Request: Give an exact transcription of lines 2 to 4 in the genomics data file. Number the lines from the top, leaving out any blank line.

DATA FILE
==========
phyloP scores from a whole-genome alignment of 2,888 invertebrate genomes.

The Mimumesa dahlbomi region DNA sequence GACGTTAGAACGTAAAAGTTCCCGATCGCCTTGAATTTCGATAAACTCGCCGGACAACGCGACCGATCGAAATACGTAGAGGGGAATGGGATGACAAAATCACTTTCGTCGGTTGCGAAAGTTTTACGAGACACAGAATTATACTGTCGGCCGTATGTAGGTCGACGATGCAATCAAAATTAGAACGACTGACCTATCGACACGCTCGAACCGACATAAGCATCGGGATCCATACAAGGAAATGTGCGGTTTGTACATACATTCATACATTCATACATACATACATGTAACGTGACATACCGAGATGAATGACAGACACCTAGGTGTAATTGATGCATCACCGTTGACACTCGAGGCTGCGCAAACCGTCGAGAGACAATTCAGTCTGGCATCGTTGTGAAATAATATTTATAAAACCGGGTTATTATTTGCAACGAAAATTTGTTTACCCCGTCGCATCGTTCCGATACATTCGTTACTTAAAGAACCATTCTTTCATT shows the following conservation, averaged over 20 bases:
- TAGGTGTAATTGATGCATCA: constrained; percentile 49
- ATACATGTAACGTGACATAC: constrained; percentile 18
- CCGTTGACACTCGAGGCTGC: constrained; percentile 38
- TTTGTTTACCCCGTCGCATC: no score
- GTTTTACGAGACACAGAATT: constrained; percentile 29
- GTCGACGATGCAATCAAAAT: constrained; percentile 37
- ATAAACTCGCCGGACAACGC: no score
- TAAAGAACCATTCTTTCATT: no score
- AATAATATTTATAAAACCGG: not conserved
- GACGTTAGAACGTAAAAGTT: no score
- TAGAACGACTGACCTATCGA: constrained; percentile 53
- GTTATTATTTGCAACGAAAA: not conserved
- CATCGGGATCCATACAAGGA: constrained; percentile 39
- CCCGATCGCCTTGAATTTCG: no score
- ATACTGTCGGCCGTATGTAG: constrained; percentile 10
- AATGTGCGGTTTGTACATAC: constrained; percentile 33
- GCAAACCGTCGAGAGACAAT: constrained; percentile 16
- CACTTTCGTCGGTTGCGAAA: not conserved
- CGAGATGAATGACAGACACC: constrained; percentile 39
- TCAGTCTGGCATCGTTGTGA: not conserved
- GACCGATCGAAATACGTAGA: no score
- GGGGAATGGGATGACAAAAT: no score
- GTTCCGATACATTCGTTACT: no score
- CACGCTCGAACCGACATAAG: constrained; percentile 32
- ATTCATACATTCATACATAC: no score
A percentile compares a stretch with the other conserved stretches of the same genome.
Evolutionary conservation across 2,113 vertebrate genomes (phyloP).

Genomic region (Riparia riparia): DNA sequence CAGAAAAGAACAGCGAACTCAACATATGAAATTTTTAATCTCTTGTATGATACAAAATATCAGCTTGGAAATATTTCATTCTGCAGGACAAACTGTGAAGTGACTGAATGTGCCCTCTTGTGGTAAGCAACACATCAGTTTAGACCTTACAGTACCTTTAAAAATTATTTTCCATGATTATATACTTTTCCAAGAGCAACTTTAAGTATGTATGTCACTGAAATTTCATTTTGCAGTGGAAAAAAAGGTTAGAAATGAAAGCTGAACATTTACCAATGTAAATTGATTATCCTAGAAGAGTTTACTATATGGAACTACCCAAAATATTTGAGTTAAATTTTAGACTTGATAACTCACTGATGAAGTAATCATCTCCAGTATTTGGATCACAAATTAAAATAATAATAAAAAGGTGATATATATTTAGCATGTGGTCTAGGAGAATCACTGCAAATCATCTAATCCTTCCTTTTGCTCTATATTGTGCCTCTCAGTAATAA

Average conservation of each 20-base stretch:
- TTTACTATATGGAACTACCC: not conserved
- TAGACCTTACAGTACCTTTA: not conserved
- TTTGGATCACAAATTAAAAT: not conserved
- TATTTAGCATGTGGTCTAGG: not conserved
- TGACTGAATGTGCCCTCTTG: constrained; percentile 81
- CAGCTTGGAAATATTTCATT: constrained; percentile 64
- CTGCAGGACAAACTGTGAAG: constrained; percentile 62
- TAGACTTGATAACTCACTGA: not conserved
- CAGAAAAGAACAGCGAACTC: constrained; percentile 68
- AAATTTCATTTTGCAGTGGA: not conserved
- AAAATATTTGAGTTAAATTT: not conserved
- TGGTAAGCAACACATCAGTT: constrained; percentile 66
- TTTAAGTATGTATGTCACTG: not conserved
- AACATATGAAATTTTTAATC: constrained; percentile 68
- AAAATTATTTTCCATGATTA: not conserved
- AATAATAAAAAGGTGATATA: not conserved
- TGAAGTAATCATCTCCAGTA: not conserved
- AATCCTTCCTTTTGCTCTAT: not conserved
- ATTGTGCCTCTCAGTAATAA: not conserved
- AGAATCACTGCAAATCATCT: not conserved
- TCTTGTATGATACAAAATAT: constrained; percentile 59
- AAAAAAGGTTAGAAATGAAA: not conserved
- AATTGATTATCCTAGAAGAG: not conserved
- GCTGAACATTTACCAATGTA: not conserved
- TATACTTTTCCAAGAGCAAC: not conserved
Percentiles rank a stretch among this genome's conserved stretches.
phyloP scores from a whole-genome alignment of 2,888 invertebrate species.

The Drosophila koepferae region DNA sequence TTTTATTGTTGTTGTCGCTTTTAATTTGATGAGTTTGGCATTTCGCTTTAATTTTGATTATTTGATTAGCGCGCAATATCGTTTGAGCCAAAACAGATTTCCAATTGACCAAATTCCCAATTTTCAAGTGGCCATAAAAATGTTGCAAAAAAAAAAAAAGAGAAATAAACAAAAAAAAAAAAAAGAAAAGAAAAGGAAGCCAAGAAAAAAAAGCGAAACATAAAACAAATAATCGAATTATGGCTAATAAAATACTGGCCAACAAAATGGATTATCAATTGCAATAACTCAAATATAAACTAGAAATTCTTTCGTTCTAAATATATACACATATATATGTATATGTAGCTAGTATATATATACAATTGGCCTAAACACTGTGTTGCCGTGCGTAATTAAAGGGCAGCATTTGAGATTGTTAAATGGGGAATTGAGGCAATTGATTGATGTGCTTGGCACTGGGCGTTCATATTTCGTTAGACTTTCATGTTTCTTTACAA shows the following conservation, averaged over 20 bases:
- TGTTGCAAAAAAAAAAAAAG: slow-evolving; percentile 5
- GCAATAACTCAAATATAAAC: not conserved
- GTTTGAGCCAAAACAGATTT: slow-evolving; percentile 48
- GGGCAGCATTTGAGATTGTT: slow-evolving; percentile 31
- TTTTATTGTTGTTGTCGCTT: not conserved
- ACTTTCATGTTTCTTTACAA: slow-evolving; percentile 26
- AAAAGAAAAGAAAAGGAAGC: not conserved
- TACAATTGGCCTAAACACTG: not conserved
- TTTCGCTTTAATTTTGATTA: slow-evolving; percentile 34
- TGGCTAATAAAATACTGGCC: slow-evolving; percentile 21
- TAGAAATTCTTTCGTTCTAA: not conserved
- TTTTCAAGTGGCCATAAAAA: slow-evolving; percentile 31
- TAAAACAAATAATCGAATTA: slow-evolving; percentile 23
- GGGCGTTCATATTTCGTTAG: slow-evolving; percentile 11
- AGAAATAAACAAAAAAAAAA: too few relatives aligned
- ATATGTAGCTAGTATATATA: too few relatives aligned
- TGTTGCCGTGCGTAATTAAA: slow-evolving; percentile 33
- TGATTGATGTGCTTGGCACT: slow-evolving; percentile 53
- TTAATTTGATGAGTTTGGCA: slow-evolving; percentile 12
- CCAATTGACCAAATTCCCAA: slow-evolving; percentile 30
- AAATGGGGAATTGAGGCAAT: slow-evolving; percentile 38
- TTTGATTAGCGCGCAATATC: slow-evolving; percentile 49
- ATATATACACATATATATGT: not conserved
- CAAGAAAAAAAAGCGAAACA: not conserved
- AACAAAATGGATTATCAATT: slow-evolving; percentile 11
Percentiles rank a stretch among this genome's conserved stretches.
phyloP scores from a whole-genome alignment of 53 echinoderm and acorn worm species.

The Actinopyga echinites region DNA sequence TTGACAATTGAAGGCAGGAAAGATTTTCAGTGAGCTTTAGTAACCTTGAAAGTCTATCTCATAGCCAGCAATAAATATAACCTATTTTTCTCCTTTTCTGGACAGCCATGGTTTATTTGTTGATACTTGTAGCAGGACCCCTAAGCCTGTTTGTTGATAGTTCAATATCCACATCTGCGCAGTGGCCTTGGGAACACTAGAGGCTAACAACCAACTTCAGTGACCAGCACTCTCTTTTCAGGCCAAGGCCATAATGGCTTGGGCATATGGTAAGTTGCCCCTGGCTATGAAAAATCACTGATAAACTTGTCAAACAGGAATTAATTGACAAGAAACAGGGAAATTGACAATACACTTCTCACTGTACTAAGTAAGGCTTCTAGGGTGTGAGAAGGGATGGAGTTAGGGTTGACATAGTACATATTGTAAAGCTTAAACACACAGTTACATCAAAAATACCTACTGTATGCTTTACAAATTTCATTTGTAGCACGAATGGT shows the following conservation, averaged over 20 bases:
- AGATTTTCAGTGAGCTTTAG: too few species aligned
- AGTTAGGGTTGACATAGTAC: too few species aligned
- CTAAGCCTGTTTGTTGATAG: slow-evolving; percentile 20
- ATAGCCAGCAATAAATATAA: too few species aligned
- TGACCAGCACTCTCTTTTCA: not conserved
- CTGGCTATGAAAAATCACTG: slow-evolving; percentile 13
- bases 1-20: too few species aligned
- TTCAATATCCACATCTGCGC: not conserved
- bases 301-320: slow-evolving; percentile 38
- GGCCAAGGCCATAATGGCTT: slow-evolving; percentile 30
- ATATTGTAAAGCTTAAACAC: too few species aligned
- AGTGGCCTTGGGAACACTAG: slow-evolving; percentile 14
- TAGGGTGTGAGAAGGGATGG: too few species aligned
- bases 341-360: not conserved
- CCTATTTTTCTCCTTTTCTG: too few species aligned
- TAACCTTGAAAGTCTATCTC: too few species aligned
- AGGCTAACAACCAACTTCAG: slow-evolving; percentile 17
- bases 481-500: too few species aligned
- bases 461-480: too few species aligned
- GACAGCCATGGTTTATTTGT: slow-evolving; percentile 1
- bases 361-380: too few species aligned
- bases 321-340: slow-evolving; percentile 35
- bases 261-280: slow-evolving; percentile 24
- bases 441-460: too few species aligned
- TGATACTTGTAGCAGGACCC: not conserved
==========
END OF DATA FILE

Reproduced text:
The Mimumesa dahlbomi region DNA sequence GACGTTAGAACGTAAAAGTTCCCGATCGCCTTGAATTTCGATAAACTCGCCGGACAACGCGACCGATCGAAATACGTAGAGGGGAATGGGATGACAAAATCACTTTCGTCGGTTGCGAAAGTTTTACGAGACACAGAATTATACTGTCGGCCGTATGTAGGTCGACGATGCAATCAAAATTAGAACGACTGACCTATCGACACGCTCGAACCGACATAAGCATCGGGATCCATACAAGGAAATGTGCGGTTTGTACATACATTCATACATTCATACATACATACATGTAACGTGACATACCGAGATGAATGACAGACACCTAGGTGTAATTGATGCATCACCGTTGACACTCGAGGCTGCGCAAACCGTCGAGAGACAATTCAGTCTGGCATCGTTGTGAAATAATATTTATAAAACCGGGTTATTATTTGCAACGAAAATTTGTTTACCCCGTCGCATCGTTCCGATACATTCGTTACTTAAAGAACCATTCTTTCATT shows the following conservation, averaged over 20 bases:
- TAGGTGTAATTGATGCATCA: constrained; percentile 49
- ATACATGTAACGTGACATAC: constrained; percentile 18